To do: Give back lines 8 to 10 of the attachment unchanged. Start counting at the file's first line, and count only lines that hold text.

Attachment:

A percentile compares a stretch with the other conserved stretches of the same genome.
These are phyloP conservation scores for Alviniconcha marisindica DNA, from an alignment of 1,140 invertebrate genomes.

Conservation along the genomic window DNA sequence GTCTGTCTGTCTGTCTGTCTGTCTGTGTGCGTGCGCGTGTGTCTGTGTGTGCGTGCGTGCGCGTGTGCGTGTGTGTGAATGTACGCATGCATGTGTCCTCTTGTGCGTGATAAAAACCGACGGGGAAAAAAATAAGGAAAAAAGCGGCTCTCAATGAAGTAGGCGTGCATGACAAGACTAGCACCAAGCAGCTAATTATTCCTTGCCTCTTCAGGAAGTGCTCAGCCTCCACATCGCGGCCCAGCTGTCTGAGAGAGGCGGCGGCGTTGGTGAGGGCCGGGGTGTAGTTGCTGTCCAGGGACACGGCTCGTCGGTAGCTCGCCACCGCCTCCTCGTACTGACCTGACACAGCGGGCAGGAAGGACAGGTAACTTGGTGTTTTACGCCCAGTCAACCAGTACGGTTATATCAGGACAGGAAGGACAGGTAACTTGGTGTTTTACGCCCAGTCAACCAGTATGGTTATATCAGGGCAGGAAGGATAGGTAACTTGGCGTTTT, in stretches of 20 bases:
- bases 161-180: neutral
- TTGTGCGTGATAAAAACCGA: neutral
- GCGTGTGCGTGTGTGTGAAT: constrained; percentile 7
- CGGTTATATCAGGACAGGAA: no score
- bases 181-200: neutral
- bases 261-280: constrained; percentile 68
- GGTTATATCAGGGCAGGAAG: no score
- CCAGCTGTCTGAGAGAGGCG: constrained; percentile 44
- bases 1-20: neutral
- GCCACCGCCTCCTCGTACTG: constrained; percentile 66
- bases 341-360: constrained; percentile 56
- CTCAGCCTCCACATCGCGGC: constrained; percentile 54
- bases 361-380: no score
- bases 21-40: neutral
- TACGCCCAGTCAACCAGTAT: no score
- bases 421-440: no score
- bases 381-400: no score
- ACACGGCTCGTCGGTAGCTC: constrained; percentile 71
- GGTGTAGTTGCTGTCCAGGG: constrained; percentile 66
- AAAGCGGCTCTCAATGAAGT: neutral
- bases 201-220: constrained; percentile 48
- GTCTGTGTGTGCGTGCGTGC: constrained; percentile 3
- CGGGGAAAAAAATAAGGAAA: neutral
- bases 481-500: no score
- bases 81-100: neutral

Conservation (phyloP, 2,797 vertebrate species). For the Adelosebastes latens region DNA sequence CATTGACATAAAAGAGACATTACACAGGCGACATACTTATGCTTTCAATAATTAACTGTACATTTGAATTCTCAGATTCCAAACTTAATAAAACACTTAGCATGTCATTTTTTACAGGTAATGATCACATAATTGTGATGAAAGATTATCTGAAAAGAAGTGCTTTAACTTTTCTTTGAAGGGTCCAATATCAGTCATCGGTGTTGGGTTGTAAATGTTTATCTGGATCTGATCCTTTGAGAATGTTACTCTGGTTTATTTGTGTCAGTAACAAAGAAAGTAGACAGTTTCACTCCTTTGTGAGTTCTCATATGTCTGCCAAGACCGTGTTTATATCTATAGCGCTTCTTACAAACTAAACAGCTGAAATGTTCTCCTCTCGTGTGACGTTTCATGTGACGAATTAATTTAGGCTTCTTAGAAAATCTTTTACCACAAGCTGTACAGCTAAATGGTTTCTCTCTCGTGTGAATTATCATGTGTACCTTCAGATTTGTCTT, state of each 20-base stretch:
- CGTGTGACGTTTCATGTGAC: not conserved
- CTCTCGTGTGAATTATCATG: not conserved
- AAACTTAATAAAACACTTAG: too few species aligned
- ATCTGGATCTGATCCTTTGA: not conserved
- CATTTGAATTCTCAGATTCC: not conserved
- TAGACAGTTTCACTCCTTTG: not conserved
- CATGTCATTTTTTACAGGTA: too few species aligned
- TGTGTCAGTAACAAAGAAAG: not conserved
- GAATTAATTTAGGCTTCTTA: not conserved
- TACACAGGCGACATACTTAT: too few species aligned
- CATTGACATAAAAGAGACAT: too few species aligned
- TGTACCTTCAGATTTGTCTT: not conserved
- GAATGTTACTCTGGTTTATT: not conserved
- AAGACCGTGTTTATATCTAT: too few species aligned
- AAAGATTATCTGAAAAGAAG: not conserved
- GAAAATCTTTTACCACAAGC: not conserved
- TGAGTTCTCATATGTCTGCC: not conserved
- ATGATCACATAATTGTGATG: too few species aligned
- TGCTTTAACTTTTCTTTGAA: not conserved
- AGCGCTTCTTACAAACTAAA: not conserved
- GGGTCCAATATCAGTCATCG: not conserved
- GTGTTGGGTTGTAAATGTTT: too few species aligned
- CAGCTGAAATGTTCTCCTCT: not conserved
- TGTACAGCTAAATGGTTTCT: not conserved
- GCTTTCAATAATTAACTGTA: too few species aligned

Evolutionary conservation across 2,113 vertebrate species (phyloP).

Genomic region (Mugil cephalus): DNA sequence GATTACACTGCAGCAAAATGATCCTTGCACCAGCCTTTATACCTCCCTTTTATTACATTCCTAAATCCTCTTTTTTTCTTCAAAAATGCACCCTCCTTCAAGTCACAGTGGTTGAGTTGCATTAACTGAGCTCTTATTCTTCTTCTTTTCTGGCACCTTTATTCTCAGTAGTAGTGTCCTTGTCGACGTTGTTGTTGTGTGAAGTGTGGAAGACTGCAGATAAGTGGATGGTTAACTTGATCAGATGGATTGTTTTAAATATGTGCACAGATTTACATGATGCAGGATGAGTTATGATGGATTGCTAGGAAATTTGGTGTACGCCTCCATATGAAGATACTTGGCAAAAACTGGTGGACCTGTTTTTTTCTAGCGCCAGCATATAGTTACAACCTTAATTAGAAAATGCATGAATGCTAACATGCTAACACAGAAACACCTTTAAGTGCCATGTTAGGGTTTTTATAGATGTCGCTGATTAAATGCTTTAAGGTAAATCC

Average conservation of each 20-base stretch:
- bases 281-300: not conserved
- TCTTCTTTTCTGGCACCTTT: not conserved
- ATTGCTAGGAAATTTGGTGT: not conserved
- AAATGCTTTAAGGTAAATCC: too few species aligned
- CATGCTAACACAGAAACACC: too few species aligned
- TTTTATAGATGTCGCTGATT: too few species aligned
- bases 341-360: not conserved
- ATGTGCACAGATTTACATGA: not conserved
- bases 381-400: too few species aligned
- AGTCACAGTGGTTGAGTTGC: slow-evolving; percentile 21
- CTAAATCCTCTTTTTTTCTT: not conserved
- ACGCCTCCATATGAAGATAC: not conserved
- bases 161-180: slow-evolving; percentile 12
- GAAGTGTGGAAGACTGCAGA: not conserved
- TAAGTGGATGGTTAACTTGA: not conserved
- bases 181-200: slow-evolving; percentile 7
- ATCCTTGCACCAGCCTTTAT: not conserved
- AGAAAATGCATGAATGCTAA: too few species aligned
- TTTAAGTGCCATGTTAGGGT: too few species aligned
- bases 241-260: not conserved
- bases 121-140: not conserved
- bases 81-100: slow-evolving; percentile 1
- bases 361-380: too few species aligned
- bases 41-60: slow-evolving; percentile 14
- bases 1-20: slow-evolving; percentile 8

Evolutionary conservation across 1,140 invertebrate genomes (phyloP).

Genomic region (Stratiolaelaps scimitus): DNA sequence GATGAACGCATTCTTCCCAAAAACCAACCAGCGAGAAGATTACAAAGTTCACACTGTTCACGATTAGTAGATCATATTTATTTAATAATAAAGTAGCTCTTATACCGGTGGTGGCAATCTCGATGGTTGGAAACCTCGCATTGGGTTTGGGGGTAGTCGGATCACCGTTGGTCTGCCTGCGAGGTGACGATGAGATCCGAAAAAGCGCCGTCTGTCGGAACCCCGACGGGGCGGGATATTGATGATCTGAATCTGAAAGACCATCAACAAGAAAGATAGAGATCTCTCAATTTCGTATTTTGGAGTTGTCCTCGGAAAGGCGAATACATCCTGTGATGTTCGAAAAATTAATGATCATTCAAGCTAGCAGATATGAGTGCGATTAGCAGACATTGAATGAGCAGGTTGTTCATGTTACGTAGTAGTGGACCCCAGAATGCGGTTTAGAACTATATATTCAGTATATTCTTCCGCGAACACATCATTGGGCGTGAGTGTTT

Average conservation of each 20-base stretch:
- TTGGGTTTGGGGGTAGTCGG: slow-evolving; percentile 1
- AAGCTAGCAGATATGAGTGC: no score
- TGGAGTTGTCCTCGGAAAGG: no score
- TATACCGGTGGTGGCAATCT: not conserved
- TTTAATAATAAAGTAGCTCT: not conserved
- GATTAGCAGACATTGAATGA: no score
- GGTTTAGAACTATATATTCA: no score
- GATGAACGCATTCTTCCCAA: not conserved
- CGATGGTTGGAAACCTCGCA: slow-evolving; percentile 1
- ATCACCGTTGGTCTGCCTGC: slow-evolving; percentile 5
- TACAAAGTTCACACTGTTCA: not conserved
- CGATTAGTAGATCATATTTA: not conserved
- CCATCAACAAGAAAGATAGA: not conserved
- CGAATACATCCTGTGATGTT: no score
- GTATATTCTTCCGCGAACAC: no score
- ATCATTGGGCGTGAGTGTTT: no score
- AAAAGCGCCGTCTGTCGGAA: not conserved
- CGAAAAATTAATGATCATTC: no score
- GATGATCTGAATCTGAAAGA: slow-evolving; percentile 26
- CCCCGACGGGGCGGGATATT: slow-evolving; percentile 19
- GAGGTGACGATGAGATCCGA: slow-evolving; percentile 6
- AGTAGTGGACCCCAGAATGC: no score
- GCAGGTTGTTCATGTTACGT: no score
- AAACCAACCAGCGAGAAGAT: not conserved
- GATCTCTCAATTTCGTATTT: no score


- bases 181-200: neutral
- bases 261-280: constrained; percentile 68
- GGTTATATCAGGGCAGGAAG: no score